Nursing Students' Academic Performance using the Online Teaching Methods: The Experience from Jordan



As a result of the COVID-19 pandemic, all courses shifted to online teaching. This paper aimed to estimate the impact of online vs. face-to-face course delivery on students' Grade Point Average (GPA) and to find if there is any difference in students' GPA based on selected sociodemographic characteristics.


A cross-sectional design was used. A total of 3445 students enrolled in all faculties were included. Paired t-test, independent t, and ANOVA were used to answer research questions.


The online GPA was significantly higher than face-to-face GPAs among the total study population. The online GPAs for female students, students in middle years, and those from mainly theoretical fields or faculties were significantly higher than face-to-face GPAs.


This study found that online instruction improved the academic performance of some students at certain phases. Online teaching benefited female students, colleges offering largely theoretical knowledge (law, Islamic studies, social studies), and middle-year students. Health and medical faculties were less suited for entirely online instruction. This study proposes online teaching as a valid and effective teaching method equivalent to face-to-face teaching methods under specific criteria: Entirely in theoretical disciplines or as part of programs as standing modules in practical fields, Female and middle-years students, especially those taking theoretical courses. The study also recommends that online teaching is a valid possibility amid extreme weather, health, natural, or political situations. Finally, online teaching should be implemented continuously to prepare staff and students for the application of online teaching during emergencies.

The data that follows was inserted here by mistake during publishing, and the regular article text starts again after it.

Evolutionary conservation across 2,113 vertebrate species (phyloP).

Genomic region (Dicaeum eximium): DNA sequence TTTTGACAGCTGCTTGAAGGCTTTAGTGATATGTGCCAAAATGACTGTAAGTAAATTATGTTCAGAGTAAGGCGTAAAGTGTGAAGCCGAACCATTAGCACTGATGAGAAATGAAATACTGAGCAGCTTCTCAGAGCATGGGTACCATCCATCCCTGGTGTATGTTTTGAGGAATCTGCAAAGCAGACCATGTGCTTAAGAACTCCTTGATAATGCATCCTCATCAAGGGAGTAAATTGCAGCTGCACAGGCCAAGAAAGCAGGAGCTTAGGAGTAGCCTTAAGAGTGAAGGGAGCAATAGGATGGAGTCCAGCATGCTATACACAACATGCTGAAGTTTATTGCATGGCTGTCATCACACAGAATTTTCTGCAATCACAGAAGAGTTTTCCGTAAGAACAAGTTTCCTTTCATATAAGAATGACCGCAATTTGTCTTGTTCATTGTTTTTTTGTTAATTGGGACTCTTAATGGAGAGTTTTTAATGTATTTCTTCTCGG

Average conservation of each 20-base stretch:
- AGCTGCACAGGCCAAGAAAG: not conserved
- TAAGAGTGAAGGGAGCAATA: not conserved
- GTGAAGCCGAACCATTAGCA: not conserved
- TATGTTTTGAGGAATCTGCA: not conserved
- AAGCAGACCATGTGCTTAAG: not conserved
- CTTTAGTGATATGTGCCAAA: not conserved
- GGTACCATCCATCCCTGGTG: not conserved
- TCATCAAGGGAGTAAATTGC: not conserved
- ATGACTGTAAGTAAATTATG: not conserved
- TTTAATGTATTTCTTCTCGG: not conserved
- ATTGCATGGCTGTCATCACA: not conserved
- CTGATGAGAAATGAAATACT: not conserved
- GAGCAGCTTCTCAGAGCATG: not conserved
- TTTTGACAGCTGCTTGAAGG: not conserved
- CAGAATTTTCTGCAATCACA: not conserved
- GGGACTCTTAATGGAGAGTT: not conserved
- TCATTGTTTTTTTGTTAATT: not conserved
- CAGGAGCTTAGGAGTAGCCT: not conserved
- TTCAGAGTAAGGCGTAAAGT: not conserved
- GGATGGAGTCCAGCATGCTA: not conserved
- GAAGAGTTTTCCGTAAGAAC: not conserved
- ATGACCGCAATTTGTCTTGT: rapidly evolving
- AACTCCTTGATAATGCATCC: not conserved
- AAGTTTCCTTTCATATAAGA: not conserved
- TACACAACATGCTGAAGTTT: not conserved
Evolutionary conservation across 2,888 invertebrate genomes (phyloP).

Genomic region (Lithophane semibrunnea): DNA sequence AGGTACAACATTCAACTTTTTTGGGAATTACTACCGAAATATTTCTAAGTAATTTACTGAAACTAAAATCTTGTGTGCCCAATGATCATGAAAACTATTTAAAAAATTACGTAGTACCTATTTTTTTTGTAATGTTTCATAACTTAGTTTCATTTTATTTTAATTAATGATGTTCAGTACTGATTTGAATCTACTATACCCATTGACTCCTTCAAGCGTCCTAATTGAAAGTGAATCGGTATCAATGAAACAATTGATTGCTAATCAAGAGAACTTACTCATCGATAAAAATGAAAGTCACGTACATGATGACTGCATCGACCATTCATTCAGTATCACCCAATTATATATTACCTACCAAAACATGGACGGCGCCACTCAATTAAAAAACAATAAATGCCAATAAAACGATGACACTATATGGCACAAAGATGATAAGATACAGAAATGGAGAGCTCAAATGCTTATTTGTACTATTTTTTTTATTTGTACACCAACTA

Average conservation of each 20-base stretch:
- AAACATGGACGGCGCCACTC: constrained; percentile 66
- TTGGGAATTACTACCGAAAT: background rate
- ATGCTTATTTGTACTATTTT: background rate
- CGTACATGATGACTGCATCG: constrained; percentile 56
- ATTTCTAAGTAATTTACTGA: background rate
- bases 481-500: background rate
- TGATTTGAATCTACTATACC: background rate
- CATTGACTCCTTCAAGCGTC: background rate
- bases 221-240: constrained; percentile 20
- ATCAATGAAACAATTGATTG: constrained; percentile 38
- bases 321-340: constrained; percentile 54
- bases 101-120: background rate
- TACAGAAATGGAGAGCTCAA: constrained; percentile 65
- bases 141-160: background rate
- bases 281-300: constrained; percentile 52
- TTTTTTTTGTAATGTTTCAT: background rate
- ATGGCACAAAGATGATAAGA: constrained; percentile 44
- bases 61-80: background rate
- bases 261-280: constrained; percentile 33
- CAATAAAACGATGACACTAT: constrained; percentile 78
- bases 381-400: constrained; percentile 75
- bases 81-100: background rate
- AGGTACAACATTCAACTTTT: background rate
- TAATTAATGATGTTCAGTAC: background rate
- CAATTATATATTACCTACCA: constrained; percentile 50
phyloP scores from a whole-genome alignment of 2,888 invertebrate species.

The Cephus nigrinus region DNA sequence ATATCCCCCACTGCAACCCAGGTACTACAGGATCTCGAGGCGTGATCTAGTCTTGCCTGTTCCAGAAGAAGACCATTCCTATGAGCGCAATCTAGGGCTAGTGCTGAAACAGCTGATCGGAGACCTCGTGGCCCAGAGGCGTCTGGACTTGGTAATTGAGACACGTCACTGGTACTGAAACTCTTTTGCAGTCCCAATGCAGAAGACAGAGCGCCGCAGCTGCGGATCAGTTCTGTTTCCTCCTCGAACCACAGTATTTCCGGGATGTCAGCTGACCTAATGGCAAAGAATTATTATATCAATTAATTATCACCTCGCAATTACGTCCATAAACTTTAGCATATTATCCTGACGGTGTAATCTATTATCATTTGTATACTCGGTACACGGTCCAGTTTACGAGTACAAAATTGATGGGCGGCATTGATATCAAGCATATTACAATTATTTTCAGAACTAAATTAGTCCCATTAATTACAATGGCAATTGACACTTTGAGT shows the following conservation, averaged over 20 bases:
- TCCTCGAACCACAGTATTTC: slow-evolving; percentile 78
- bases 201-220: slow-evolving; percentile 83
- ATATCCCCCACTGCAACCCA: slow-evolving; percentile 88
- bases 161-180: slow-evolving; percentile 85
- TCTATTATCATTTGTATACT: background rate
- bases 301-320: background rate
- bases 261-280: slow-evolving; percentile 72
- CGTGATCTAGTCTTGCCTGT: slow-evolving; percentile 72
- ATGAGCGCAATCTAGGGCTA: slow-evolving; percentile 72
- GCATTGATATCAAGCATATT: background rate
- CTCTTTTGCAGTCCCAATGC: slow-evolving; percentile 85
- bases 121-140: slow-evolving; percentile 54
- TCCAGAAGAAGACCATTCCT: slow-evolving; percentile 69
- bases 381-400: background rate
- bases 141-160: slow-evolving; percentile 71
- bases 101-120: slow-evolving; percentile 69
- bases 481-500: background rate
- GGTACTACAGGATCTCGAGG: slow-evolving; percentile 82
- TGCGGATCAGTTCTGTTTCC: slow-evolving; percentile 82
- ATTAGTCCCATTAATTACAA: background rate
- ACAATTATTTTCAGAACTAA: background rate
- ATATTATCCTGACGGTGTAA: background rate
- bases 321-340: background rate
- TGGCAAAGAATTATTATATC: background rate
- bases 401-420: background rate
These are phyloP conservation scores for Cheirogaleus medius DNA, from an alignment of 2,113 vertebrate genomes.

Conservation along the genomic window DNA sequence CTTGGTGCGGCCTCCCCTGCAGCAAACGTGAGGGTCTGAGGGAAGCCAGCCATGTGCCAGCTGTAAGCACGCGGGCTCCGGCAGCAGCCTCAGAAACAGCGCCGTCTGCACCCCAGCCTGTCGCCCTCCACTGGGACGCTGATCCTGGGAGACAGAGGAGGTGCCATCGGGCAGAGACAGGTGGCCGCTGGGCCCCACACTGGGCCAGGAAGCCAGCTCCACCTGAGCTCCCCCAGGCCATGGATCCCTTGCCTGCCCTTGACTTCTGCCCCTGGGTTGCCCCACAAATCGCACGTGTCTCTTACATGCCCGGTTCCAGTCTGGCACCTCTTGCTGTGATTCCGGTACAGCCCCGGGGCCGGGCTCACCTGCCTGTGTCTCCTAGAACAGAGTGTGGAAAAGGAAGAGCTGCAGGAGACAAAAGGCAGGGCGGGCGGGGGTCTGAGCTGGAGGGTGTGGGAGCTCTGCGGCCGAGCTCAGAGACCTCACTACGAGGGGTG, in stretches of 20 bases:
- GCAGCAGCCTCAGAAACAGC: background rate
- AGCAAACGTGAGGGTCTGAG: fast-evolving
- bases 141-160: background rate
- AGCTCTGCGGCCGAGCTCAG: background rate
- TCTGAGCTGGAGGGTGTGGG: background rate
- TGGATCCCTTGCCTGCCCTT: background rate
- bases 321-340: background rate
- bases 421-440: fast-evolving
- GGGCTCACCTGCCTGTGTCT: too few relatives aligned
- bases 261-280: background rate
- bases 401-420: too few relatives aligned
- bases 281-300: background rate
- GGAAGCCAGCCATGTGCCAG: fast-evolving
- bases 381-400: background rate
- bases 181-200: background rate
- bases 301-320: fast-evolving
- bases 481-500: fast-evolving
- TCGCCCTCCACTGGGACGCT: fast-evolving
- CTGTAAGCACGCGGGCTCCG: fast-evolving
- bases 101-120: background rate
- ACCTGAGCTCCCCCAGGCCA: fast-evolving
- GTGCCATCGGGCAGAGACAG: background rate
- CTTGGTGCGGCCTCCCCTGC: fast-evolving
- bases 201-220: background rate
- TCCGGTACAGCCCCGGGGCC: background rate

Keywords: Academic performance, COVID 19, Face-to-Face, GPA, Online teaching, University students.


The Covid-19 pandemic started in December 2019 in Wuhan, China, extended around the world quickly, and affected all areas of life, including education [1]. According to the World Health Organization (WHO), until early December 2020, the total number of confirmed cases globally was more than 650 million cases, with over 1.5 million deaths worldwide (WHO, 2020). Due to the rapid spread of this virus, most countries implemented physical distancing measures to decelerate the spread of the infection; this included closing educational institutions and converting teaching to online mode [2, 3].